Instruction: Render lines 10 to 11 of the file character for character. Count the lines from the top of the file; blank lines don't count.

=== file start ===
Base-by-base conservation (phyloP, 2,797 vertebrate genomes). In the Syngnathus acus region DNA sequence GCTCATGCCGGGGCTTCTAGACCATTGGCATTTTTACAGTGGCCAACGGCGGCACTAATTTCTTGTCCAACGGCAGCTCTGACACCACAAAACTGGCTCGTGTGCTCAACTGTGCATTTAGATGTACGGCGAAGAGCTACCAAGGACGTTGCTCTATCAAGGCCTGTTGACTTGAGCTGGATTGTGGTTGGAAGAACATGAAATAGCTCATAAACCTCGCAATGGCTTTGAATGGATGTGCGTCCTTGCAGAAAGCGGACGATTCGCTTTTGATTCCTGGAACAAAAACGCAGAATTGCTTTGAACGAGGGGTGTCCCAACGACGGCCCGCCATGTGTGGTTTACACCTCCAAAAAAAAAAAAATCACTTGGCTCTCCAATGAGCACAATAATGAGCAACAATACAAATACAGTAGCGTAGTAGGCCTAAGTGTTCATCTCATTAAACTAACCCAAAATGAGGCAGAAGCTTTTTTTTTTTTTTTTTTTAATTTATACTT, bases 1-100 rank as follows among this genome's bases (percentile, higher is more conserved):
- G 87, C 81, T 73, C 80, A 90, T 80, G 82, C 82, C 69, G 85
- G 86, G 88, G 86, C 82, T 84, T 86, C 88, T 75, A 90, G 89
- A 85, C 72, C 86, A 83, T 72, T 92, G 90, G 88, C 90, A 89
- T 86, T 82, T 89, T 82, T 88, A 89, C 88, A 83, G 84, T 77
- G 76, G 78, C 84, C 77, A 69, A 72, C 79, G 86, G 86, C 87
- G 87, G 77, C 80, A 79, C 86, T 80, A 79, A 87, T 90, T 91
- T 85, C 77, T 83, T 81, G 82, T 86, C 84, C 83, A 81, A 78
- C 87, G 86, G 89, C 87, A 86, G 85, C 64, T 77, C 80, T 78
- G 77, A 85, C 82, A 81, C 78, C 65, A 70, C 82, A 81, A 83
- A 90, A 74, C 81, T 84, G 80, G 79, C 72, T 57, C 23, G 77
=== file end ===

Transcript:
- G 77, A 85, C 82, A 81, C 78, C 65, A 70, C 82, A 81, A 83
- A 90, A 74, C 81, T 84, G 80, G 79, C 72, T 57, C 23, G 77